Making learning part of one’s lifetime journey has also informed Brown’s commitment to stackable credentials in the form of both for-credit courses and certificates. “I still think that this idea that you have to go to one institution for your whole education is antiquated as well,” he insists. “A lot will be driven by employers. I still believe the degree is useful but it should not be the only thing we should provide. We have been chipping away at it one little hammer blow at a time and a lot of universities have’t been able to do it because of course scheduling, software or bureaucratic reasons. I have been in meetings before when we were told we couldn’t do something because of the software. No, we are going to find a workaround. We just never have taken that as an answer.”

The next dean might well use artificial intelligence to more greatly expand access. “We are now piloting technology to use digital twins as faculty to teach classes,” explains Brown, citing the example of a Gies professor who recently used an avatar to teach some classes in an emerging technology course. “We will make sure the faculty approves it all, but if you start to think about what opportunities that opens up, it is enormous. The technology for translating in other languages has gotten so good that we can convert our lectures and conversations to any language in the world.”


If anything, Brown is surprised that more universities and schools didn’t more fully move toward the digital future with disruptive pricing. “I had thought that within three years there would be several players at our price point,” he says. “Three years later, we had one–Boston University–and since then there haven’t been any other. Other business schools have gotten in and provided high-quality online programs but not at a price point that provides real value to students. I am obviously biased but when I look around at the online MBA market, I can maybe understand why someone would choose an in-person marque brand name over us. But what I don’t understand is why anyone is getting an MBA at scores of schools that are charging a multiple of what we charge at a school that is not as good as ours. Regional familiarity with a brand is one reason. But it surprises me that schools are charging $60 to $80 grand for an online degree that is not special and they are getting students.”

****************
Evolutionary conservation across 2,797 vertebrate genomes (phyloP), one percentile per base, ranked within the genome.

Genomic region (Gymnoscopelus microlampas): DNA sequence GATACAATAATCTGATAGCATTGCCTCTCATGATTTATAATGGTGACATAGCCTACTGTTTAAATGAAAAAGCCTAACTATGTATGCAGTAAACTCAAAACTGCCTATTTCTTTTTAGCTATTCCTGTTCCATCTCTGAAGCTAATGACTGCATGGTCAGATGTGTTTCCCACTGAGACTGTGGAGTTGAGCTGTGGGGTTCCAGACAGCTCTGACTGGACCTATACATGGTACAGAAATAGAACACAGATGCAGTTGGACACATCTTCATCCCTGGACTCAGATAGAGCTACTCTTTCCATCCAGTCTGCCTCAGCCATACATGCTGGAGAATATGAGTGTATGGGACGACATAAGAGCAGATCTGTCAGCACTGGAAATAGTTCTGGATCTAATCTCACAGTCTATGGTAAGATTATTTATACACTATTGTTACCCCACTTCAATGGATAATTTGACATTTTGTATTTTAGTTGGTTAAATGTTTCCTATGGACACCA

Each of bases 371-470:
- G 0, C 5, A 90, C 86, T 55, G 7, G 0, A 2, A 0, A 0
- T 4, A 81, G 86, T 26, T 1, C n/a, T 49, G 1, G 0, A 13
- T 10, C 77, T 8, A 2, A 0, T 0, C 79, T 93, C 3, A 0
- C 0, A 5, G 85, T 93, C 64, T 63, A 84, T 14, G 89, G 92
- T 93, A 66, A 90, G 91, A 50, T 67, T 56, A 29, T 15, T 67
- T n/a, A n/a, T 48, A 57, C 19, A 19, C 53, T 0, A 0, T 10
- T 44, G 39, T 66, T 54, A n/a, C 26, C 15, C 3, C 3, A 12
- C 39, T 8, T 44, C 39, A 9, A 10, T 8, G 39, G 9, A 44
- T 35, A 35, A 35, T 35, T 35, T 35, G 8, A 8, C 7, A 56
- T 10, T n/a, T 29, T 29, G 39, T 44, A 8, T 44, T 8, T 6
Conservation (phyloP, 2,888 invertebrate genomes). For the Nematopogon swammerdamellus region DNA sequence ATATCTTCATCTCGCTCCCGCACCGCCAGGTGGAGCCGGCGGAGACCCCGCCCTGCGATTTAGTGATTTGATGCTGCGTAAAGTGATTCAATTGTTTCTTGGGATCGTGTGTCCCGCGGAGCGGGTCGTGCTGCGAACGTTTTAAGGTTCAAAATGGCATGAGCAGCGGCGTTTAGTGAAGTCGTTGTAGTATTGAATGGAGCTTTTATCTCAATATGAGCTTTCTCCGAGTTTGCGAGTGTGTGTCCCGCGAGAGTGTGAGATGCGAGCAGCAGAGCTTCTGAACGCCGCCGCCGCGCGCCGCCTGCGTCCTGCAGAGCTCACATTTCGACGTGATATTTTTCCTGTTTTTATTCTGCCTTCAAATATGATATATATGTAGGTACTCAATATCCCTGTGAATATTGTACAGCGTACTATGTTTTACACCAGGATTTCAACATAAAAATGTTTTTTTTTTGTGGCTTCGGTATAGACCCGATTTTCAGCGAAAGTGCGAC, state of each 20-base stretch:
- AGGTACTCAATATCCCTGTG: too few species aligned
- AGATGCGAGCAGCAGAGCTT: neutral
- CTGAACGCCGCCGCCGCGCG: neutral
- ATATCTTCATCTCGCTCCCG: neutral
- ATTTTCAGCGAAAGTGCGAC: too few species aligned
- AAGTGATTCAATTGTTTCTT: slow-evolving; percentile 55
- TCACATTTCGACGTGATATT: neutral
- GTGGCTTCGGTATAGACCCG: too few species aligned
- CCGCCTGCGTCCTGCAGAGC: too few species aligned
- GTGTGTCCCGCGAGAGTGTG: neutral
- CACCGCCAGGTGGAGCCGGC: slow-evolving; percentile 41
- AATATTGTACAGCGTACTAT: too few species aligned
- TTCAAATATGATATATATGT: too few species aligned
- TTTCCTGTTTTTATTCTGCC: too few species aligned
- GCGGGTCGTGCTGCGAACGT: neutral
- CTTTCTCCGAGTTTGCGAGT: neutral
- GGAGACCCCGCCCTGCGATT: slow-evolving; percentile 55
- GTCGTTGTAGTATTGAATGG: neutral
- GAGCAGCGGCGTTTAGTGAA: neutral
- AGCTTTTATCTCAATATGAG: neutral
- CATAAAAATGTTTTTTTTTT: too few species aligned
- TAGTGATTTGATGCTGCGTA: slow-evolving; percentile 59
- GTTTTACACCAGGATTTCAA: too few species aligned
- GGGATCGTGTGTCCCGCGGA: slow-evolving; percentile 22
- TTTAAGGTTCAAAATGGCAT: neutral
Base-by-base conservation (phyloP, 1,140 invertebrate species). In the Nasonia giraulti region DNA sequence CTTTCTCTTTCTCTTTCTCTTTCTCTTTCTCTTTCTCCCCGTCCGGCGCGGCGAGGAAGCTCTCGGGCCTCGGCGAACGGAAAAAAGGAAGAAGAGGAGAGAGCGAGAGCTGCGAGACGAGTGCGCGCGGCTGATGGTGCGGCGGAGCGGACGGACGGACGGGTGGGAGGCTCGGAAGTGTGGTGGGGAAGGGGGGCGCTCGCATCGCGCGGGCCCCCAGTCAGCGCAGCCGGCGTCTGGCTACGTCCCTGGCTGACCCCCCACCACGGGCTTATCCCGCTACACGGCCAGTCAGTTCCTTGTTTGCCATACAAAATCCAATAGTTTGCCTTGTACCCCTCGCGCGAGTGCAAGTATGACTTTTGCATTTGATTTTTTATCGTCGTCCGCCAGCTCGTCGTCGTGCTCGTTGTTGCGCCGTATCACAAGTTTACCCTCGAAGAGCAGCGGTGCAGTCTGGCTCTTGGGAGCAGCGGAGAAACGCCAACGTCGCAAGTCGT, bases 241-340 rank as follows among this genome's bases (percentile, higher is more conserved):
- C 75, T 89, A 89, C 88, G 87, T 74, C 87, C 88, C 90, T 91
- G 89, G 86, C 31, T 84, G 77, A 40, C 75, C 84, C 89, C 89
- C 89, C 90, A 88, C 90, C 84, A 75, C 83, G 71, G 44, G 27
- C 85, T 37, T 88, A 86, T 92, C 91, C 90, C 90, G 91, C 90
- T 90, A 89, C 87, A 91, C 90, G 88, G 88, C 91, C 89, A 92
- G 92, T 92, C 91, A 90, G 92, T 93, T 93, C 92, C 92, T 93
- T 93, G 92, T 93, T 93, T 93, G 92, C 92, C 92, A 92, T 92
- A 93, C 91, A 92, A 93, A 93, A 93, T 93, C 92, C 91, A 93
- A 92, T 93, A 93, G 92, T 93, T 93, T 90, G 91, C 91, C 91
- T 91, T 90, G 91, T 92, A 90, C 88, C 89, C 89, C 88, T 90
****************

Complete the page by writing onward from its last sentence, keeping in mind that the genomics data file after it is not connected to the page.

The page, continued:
Soon enough, though, Brown will indulge his love to the outdoors. As he told University Provost John Coleman, “Even if you want to reach me you will not be able to.” Brown will fly to Fairbanks, Alaska, for his canoeing adventure down the Noatak where he will paddle about 15 miles each day before setting up camp along the river’s banks. Brown will then make the bush flight to the Great Kobuk Sand Dunes, a barren landscape that is the largest active sand dunes within arctic latitudes. All told, he will visit five national parks in Alaska and then fly to Seattle to rent a camper van, spending a couple of weeks on the road in Washington state before finally returning to Urbana in September for the formal installation of his still-to-be-named successor.

As he sheds his identity as the dean of the Gies College of Business, Brown says he will most likely “miss having a real-life, impactful laboratory in which to take these ideas and implement them. That is the stuff that gets my juices flowing. If I return to the faculty, I will still have a chance to do it. But there’s a possibility that I am too interested in this topic to let it go. One way or another I will find other ways to push and nudge.”

Have no doubt about that.